The main competition we'll be comparing this sample against includes:

  • The Patriot Hellfire 480GB, using the Phison PS5007-E7 controller and Toshiba 15nm MLC
  • The Intel SSD 600p 512GB, using the SM2260 controller and Intel 3D TLC
  • The Plextor M8PeG(N) 512GB, using the Marvell 88SS1093 controller and Toshiba 15nm MLC
  • The Samsung 960 EVO, using Samsung 3D TLC, tested in 250GB and 1TB capacities
AnandTech 2015 SSD Test System
CPU Intel Core i7-4770K running at 3.5GHz
(Turbo & EIST enabled, C-states disabled)
Motherboard ASUS Z97 Pro (BIOS 2701)
Chipset Intel Z97
Memory Corsair Vengeance DDR3-1866 2x8GB (9-10-9-27 2T)
Graphics Intel HD Graphics 4600
Desktop Resolution 1920 x 1200
OS Windows 8.1 x64
Performance Consistency
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  • motigez - Sunday, February 19, 2017 - link

    Honestly, at this point, TLC is the only viable technology for Client market, the incremental performance benefit you may get on MLC based SSD just don't worth it, and I expect to see little to no traction on those moving forward. Reply
  • LordanSS - Sunday, February 19, 2017 - link

    To be very honest, a 3D MLC at 40nm has very good endurance, which would be good for a usage of heavy writes.

    If you're dealing with video capture and editing, it'd be a good choice over 3D TLC, even tho 3D TLC at 40nm has decent endurance as well.
    Reply
  • leexgx - Tuesday, February 21, 2017 - link

    to bad they did not continue the BX100 line as it had insane low power use (still fast enough for a low end SSD) BX200 and higher was like the worst SSD for low end SSD and power use Reply
  • Ranger1065 - Wednesday, February 22, 2017 - link

    Does anyone really care about this? The number of comments seems to indicate a comprehensive "NO." Another article, another step towards oblivion. Great job Anandtech. Reply
  • BrokenCrayons - Wednesday, February 22, 2017 - link

    I see you're back to once again try to decry the site. It's funny if things are so bad that you keep coming back to read articles, but that's a special sort of problem, I suppose. Anyway, since you're having trouble with reading comprehension, most of the comments swirl around the drive's poor performance relative to other products. Just because someone doesn't leap to their feet to applaud a device that landed at the bottom of a chart doesn't mean the reviewer, the article, or the company publishing it is doing something wrong by reporting their test results. Just because people are generally in agreement with the results via their comments certainly doesn't indicate there's a problem with the review. You're just trying to project your silly opinion on others and hope to bend reality to your will by getting prophetic about the future...or you're trolling...probably both. Reply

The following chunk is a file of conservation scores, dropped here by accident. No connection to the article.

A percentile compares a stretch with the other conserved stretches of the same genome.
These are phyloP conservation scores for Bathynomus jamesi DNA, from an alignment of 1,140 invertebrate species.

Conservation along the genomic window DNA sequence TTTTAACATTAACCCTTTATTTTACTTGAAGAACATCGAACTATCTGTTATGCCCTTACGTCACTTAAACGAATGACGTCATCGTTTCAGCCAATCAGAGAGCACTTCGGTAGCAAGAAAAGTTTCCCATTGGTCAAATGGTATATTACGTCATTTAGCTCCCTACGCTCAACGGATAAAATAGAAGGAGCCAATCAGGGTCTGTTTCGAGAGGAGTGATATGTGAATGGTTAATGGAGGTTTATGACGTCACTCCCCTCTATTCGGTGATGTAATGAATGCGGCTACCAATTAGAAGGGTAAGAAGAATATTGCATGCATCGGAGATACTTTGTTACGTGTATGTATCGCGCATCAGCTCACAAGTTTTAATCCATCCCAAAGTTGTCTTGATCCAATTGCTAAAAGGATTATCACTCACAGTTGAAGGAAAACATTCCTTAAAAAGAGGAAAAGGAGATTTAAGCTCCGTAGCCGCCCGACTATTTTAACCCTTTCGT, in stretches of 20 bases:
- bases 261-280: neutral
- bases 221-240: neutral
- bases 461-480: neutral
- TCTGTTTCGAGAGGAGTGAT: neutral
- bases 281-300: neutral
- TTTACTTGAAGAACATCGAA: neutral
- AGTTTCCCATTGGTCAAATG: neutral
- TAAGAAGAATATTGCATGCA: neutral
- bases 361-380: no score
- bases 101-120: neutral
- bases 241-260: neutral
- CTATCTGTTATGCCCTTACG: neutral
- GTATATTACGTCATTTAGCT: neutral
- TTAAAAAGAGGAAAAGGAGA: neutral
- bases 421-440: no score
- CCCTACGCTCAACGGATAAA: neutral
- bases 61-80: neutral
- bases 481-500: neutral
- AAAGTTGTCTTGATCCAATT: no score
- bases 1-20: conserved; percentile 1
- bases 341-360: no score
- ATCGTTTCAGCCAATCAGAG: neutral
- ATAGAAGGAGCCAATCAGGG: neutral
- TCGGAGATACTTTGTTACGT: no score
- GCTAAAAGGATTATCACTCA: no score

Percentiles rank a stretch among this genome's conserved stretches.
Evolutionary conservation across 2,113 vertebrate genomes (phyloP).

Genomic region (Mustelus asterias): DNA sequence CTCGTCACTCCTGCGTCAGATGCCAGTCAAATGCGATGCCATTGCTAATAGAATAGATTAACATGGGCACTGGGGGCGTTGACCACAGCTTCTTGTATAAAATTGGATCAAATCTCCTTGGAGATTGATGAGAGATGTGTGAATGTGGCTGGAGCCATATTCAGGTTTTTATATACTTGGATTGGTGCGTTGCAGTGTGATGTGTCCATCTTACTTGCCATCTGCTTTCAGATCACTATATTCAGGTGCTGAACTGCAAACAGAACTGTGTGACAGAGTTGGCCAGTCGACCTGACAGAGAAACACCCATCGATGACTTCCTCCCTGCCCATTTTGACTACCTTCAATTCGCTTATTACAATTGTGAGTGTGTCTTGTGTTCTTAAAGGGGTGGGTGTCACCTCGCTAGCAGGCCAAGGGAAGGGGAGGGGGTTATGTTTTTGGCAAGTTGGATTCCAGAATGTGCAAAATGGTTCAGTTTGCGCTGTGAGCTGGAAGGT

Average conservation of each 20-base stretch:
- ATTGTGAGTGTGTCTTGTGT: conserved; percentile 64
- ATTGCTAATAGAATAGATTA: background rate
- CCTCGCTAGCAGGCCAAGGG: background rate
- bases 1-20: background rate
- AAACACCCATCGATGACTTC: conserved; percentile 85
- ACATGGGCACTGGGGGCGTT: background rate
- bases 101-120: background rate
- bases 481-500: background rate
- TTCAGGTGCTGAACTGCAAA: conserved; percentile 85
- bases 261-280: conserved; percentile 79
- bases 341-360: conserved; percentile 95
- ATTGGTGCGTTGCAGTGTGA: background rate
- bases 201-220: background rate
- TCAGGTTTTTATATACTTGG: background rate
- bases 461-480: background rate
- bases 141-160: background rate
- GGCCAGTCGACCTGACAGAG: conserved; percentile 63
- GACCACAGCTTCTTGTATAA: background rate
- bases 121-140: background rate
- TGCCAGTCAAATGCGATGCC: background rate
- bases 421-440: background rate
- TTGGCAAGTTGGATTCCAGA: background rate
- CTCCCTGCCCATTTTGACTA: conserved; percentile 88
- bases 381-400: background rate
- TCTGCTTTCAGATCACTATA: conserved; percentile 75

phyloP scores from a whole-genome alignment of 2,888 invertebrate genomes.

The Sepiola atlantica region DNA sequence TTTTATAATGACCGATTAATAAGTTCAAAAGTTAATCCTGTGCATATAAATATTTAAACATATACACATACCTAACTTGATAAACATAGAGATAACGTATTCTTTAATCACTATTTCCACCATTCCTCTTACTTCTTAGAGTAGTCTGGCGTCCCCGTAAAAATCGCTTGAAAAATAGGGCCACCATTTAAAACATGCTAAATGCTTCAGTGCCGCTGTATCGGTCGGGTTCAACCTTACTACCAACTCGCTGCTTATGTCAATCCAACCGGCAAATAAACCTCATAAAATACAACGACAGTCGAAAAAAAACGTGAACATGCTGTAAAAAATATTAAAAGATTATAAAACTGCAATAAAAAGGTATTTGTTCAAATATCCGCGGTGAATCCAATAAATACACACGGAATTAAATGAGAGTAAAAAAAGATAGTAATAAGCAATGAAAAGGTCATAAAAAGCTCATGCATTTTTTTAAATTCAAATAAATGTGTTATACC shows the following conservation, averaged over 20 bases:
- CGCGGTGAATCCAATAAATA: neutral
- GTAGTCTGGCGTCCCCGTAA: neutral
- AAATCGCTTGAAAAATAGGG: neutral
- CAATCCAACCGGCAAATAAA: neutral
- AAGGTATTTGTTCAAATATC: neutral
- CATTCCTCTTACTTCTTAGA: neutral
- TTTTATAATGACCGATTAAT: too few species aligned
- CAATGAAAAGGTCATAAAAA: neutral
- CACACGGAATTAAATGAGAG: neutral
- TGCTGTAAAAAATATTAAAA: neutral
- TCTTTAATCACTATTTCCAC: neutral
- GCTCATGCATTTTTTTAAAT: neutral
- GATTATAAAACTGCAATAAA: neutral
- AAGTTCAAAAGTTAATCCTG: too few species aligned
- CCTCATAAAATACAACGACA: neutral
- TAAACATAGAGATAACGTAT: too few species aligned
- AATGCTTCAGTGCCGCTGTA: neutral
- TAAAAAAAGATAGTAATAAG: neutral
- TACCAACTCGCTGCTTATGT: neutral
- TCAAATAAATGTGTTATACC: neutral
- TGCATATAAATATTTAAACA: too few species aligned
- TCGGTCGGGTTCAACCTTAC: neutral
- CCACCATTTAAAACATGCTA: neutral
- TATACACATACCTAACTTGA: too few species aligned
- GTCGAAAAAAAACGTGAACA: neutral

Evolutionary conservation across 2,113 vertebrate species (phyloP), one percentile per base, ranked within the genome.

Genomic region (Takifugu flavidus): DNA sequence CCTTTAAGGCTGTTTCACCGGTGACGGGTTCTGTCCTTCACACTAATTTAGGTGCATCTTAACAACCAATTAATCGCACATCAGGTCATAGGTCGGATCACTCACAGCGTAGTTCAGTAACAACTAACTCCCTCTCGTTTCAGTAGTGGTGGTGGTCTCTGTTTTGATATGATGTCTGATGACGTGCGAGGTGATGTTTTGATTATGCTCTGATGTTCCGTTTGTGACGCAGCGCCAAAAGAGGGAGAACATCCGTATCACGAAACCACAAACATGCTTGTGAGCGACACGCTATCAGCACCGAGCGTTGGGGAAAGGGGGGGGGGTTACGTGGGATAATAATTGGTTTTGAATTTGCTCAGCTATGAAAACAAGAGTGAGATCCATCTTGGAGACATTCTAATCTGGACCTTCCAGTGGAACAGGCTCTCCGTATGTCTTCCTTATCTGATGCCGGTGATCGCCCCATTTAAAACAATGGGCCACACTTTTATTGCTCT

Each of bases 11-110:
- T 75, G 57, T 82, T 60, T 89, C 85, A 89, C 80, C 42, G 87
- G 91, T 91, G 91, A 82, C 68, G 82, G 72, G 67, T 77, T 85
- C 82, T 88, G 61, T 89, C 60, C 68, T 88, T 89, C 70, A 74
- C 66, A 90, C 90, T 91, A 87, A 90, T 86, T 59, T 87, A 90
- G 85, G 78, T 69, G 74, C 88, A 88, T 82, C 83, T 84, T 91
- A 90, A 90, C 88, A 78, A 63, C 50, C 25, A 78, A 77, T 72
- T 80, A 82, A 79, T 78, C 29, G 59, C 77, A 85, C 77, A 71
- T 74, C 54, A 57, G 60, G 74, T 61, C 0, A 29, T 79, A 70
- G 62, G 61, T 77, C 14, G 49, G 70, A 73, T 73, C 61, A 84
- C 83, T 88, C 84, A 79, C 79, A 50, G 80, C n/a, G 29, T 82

• BrokenCrayons - Wednesday, February 22, 2017 - link

    I see you're back to once again try to decry the site. It's funny if things are so bad that you keep coming back to read articles, but that's a special sort of problem, I suppose. Anyway, since you're having trouble with reading comprehension, most of the comments swirl around the drive's poor performance relative to other products. Just because someone doesn't leap to their feet to applaud a device that landed at the bottom of a chart doesn't mean the reviewer, the article, or the company publishing it is doing something wrong by reporting their test results. Just because people are generally in agreement with the results via their comments certainly doesn't indicate there's a problem with the review. You're just trying to project your silly opinion on others and hope to bend reality to your will by getting prophetic about the future...or you're trolling...probably both. Reply
  • watzupken - Saturday, February 25, 2017 - link

    So far, the Silicon Motion and Phison's controllers always seem to perform poorly with consistency. They don't seem like they are trying to fix it with each iteration of their controller. Reply